It was great to get up at a reasonable hour to run a race. Most local races are kinda boring and we have to go to Baltimore, Philadelphia, Virginia Beach, etc. to find good ones. To find one so close to home? Awesome!
The race was held on property that is part of the Farm and Natural Land Preservation Trust, which means it's actually private property. Thank you to the family that opened their property to the race because it was fun! We pulled in to park and this is what we saw
Yup, cornstalks. Not your typical race. We got there early enough to grab our race packet and put everything in the car. Then we had to wait. LOL! But, it wasn't all boring
York Revolution's DownTown came to cheer us on. Of course, he kept trying to move the start line back. Ummmm...no DownTown! He put it back...thankfully.
Us with DownTown
The race started at 9:00 a.m. and the temperature was actually pretty nice. There was a nice breeze, which I know they didn't control, but it was still nice. Rumor had it there were over 300 runners. Yea! A chance I won't be last!
At the back of the pack...waiting for the start
Some races start with a starting gun, a siren, or just a simple "Ready, set, go!" But not here. Oh no. We start with a cannon. Yup, Cannonball Charlie from the York Revolution sent us off. They said if you couldn't figure out the start, then that's your problem. LOL!
Cannonball Charlie with his cannon
We were told to go straight, then turn left. From there, follow the volunteers or signs. Honestly, they did an awesome job with course management. There were lots of volunteers and plenty of signs where there wasn't volunteers. We all could easily have wandered off course without them, so great job on keeping it a 5k!
Signage for the race. This is what you would see if there weren't volunteers.
An email from the race organizers warned us it would be hilly. And they were right! The first two miles were basically uphill. Fun. I'm not a huge fan of on-going hills. So, we walked most of the uphills and ran the flats and downhills. This could be why we were about 250 out of the 270 people who raced. Hubby could have finished earlier, but he said he would run it with me no matter how slow I was. And he did.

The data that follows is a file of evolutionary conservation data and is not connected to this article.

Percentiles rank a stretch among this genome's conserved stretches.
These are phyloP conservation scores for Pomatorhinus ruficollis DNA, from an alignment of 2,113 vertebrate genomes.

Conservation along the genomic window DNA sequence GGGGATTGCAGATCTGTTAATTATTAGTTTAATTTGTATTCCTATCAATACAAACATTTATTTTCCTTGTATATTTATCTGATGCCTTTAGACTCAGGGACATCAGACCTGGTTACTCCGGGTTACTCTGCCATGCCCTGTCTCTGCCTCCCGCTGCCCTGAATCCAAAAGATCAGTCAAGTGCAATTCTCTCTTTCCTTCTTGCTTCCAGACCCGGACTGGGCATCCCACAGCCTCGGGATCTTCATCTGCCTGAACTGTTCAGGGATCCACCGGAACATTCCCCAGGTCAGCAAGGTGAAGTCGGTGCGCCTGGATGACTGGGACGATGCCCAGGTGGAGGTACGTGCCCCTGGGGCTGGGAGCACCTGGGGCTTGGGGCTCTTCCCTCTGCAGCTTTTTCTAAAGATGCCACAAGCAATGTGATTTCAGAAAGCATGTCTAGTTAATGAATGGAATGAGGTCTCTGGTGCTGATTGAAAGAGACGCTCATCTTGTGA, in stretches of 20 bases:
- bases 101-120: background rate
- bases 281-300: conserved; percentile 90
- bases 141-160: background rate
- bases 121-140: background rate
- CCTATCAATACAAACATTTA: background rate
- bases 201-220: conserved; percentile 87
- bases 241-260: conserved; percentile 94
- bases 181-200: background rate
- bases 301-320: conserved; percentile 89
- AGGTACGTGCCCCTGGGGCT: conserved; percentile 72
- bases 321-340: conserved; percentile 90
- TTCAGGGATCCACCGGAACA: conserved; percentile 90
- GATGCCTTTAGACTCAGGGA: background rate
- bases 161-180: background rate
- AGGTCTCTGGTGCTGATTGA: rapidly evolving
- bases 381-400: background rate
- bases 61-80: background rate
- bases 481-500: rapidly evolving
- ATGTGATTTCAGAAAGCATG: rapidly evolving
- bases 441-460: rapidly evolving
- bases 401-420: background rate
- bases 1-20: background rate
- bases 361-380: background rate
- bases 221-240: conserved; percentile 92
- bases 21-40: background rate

Of course, for a race named for Sasquatch there had better been one! And there were two! Earlier we had been warned they may be mating on the course. Ummm...Thankfully, they were not. They weren't even close to one another.
In true Sasquatch photo fashion, the photos are blurry...
We were or at least I was happy to see the finish line since I wasn't prepared (my own fault) for the hills. The whole race was on grass "trails," but the last .1 mile was on concrete to the finish. The legs weren't prepared for that. I wanted to stop, but Brian kept running and I didn't want to stop that close to the finish line.
And then to the post-race party with beer, apples, and bluegrass. It was a fun post-race party. Got to try a new type of apple which may just be my new favorite!
It was a lot of fun actually. Well worth the hilly race! A nice fellow racer took our photo post-race.
And here are some photos of the farm the race was held on. Such a pretty venue for a race!
Glad Runner's World featured this race in June's edition. I hadn't heard of it around here and wouldn't have known about it otherwise. It was a fabulous race and highly recommend it next year!